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Network Analysis of the ownership of Global Corporations

A recent study by Vitali, Glattfelder, and Battiston entitled “The network of global corporate control” revealed several remarkable aspects of the ownership interactions between a sample set of the 600,508 most powerful trans-national corporations (TNCs). This type of analysis has been previously attempted and failed to gather any significant results, however all previous attempts have been at the national level and not the global level. The researchers created a network map where each corporation was a node, and there was a directional edge between nodes in which one corporation directly or indirectly owned shared in another corporation. In total, this resulted in a map of 600,508 nodes and 1,006,987 ownership ties connecting them. The network maps out to be a bow tie shape, the same shape as the World Wide Web, with the top actors, determined by ownership influence, occupies the central core. The map consisted of many sub networks, the largest of which (3/4 of all nodes) virtually was a list of the top TNCs by economic value. This group accounted for 94.2% of the operating value of the entire map. On the contrary to the previous attempts, this analysis revealed a central group of 737 TNCs which the authors denote the “Strongly Connected Component” (SCC) which has a controlling interest in 80% of the network. A strongly connected component was defined as a set of firms in which every member directly or indirectly owns shares in every other member of the strongly connected component. Additionally, within the SCC is a group of 147 TNCs called the super-entity with a controlling interest in 40% of the other TNCs mapped. A TNC within this core has a 50% chance of being among the top 50 holders in the entire network, compared to a 6% chance for a TNC in the network’s IN section (see figure).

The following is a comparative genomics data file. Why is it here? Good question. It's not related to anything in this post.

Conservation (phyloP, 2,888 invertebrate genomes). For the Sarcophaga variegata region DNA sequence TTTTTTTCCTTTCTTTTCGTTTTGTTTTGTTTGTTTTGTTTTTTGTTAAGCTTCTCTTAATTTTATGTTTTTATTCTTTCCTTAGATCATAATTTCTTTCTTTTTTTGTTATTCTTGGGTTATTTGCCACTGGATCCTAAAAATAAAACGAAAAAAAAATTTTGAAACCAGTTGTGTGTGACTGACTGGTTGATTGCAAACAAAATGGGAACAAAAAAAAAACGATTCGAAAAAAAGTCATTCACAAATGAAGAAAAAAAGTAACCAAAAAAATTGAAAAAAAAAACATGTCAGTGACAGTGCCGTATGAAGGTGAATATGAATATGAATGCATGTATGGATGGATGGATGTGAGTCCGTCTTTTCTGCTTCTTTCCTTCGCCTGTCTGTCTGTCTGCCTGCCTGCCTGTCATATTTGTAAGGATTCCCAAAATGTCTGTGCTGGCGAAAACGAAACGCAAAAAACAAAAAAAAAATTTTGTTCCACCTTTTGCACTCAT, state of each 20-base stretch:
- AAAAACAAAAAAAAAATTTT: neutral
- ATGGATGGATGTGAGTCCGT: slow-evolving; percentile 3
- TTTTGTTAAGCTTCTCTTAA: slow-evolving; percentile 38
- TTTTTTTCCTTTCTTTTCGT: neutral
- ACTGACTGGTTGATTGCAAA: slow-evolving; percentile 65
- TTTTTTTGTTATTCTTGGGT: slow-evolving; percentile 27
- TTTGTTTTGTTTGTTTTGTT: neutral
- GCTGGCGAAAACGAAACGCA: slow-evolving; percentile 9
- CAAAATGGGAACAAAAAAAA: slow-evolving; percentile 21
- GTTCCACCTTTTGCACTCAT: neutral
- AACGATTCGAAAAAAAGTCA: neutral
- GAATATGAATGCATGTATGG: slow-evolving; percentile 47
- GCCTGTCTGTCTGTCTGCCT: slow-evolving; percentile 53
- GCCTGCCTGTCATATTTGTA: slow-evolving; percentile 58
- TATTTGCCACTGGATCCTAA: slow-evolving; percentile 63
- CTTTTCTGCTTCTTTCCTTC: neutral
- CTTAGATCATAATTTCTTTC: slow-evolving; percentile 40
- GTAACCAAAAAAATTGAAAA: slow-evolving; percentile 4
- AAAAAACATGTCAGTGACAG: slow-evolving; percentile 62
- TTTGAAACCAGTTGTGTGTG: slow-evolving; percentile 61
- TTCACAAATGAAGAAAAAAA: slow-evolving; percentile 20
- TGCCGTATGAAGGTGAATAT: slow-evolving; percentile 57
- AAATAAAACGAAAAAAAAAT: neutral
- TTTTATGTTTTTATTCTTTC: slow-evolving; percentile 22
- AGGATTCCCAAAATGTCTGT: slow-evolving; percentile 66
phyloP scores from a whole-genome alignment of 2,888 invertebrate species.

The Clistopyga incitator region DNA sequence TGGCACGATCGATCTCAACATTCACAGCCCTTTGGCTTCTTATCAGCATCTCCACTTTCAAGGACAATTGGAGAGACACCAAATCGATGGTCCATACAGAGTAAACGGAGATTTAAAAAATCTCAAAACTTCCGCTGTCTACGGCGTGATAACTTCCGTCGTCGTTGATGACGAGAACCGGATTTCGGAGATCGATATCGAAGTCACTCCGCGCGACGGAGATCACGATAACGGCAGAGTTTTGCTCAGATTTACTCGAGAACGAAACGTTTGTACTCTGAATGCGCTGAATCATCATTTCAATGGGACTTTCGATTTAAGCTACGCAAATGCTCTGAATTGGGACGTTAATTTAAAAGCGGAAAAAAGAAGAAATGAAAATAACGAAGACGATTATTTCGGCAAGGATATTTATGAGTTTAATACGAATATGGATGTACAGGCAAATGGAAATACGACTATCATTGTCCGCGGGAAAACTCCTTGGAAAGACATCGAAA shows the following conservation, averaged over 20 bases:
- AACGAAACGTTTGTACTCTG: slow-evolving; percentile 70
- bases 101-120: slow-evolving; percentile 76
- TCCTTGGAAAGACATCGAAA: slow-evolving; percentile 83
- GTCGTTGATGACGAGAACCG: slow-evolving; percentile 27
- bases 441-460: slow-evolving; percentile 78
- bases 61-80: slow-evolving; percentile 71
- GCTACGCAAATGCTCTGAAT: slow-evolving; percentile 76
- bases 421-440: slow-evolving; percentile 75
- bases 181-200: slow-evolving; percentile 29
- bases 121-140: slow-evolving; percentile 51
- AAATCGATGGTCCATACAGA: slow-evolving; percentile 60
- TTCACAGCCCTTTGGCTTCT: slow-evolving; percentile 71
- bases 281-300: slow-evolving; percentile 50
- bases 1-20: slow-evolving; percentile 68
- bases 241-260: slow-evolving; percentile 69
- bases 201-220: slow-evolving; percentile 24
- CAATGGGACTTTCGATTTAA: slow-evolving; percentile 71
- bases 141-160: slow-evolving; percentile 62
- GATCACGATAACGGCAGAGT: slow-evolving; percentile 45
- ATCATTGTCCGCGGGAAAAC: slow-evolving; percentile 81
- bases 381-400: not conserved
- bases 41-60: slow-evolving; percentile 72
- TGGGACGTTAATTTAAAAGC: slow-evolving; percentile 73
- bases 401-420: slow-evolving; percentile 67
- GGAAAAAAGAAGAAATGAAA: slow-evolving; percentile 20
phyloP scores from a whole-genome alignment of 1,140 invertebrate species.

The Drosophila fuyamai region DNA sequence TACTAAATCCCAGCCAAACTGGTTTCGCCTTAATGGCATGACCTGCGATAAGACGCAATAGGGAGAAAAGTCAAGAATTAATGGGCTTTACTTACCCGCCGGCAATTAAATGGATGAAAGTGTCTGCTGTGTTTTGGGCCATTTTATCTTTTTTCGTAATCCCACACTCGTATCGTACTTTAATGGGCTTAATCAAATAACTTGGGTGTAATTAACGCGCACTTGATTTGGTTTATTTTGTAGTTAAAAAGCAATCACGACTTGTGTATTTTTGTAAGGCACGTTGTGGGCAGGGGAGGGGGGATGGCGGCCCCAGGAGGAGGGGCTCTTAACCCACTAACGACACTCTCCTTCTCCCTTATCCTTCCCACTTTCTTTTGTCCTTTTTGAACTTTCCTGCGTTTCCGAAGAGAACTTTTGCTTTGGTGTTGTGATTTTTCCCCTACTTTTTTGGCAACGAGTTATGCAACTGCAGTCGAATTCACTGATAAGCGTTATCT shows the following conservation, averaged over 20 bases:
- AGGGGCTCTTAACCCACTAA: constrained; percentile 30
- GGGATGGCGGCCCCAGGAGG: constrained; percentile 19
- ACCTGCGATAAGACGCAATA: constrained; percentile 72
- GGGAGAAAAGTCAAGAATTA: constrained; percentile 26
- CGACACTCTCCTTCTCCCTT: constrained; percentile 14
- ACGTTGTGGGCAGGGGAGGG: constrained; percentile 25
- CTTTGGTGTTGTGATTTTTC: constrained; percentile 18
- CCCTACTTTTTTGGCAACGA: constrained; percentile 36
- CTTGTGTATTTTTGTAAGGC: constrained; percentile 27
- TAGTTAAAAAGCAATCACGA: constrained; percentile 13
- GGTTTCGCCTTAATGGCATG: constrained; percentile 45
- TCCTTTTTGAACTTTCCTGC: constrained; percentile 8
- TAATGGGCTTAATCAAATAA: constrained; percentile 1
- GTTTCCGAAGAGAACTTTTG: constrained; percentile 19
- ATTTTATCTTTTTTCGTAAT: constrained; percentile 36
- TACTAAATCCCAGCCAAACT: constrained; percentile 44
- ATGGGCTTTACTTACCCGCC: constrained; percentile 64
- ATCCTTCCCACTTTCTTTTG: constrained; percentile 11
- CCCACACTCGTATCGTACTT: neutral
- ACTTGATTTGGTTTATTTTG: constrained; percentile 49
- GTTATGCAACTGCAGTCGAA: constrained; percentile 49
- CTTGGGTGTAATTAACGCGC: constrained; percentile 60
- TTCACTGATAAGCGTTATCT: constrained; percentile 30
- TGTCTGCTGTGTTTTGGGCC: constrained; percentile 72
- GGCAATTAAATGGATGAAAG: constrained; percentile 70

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The existence of these two small components of the network, a previously unknown fact, can have several implications to the way economists, policy makers, and businessmen approach the global corporate economy. The authors of the paper prompted two of its many implications; implications for market competition and those for global economic stability. They deduced that as seen by the numerous anti-trust cases in the United States and in other national economies, the existence of such a group would serve to weaken market competition simply on the principle that “concentrated ownership stifles free market competition”. They did not reach any concrete conclusions regarding possible implications for economic stability, however as seen by the 2008 financial crisis in the United States, firms with many close ties to one another tend to enter a state of distress and panic at approximately the same time due to their numerous overlaps in various aspects of their companies.

This study exemplifies the ways that network analysis, along with a set of relevant data, can reveal aspects of the interactions between any set of participants that can go unrealized without network analysis. The interdisciplinary attitude of the science of network analysis serves to make it compatible with most any genre of network, furthering the suggestion that it’s immergence as a powerful scientific analysis tool has just begun.


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